I’ll make you a promise: You’ve never seen a film like Honey Boy.
In some sense, every film is an expression of the creator’s inner-turmoil, whether that’s the screenwriter, director, or both. In Honey Boy, director Alma Har’el takes on Shia LaBeouf‘s autobiographical script of a strained father-son relationship, which results in a self-destructive future for said son. The kicker? LaBeouf plays his father, while Noah Jupe and Lucas Hedges, essentially play him under an Otis moniker. The result finds one of the most fascinating self-explorations of artistic therapy in cinematic history.
The film opens with Otis (Hedges) on the set of a Transformers-esque film set. He’s in a midshot, with a harness attached to him, waiting to be pulled back in a stunt. Hedges, throughout Honey Boy, provides an ingenious imitation of LaBeouf’s voice. His arc also finds him in court-ordered rehab because of his drug habit and self-abusive behavior. There, with his therapist, he ruminates on the effects of his tumultuous childhood.
The film then cuts to another midshot of a younger Otis (Jupe) in the same scene as we saw Hedges in. Here, we discover his father James (LaBeouf). LaBeouf plays his dad as a fast-talking bullshitter, liar, and thief with a staccato cadence. The lines LaBeouf delivers offers few pauses. Instead, they spew out like a stream of consciousness. In short, they feel real.
The father-son relationship between Otis and James, is less familial than transactionary. Otis views James as his employee because James — with a sharp dislike for any physical affection — creates emotional barriers.
LaBeouf’s screenplay captures an elusive interpretation of his father, one where he’s not totally good or bad. James is a single father, war Veteran, and probably suffers from some form of PTSD that’s led to a drug and alcohol habit that he’s mostly kicked. He’s also severely jealous of his son — who’s risen past the rodeo-clown circuit that James is stuck in. With time, LaBeouf has found perspective and nuance, and funneled both into his script.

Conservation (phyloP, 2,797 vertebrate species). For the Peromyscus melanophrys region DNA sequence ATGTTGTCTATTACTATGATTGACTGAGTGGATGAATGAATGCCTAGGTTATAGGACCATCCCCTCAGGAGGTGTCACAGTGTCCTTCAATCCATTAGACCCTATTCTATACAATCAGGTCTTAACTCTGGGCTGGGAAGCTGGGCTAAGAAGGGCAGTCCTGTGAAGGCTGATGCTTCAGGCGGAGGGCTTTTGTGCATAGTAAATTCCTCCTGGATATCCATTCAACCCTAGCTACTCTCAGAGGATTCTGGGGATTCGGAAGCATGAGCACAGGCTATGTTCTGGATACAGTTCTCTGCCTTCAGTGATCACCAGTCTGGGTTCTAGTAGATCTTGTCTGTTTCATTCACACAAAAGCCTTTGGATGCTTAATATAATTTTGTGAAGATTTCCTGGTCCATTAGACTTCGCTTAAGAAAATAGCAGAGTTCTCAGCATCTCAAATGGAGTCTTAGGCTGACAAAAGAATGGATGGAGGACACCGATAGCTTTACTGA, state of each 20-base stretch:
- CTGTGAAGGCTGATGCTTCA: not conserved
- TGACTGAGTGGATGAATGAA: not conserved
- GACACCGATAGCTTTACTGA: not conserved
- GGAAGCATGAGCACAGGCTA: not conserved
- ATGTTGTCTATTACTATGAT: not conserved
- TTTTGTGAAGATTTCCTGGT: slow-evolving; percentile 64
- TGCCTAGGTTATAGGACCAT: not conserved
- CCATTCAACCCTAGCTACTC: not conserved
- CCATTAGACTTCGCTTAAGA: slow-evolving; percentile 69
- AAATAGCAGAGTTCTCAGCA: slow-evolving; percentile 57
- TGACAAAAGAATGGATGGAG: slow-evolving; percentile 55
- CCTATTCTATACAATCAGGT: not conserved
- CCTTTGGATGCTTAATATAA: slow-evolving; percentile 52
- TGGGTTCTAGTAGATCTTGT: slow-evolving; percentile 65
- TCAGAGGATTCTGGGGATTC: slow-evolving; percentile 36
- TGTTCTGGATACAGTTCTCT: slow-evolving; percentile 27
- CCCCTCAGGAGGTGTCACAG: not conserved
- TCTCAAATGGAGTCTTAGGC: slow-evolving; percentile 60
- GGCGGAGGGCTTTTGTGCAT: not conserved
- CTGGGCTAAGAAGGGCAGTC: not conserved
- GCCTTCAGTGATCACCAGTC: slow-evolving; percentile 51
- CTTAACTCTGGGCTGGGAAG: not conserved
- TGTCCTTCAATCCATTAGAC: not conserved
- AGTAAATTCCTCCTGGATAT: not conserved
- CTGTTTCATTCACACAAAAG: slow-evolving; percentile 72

Nevertheless, his screenplay is weakest when we flash forward to the Hedges’ incarnation. Yes, he’s meant to demonstrate what Otis becomes — due to his smoking and romantic relationship with an older woman (FKA Twigs), but the best drama is confined to Jupe and LaBeouf.
The two intersecting timelines only succeed because of some fantastic cross-cutting by editors Dominic LaPerriere and Monica Salazar, who are the low-key stars of the film along with cinematographer Natasha Braier, who provides some beautiful hues of purple lighting.
It’s a wonder how Honey Boy has been made. Maybe because only an actor like LaBeouf would even consider playing his own father. Honey Boy is made all the more special, intimate, and interesting because of said decision. In short, it’s an example of the therapy art offers within the confines of a screen, and I’m glad it exists.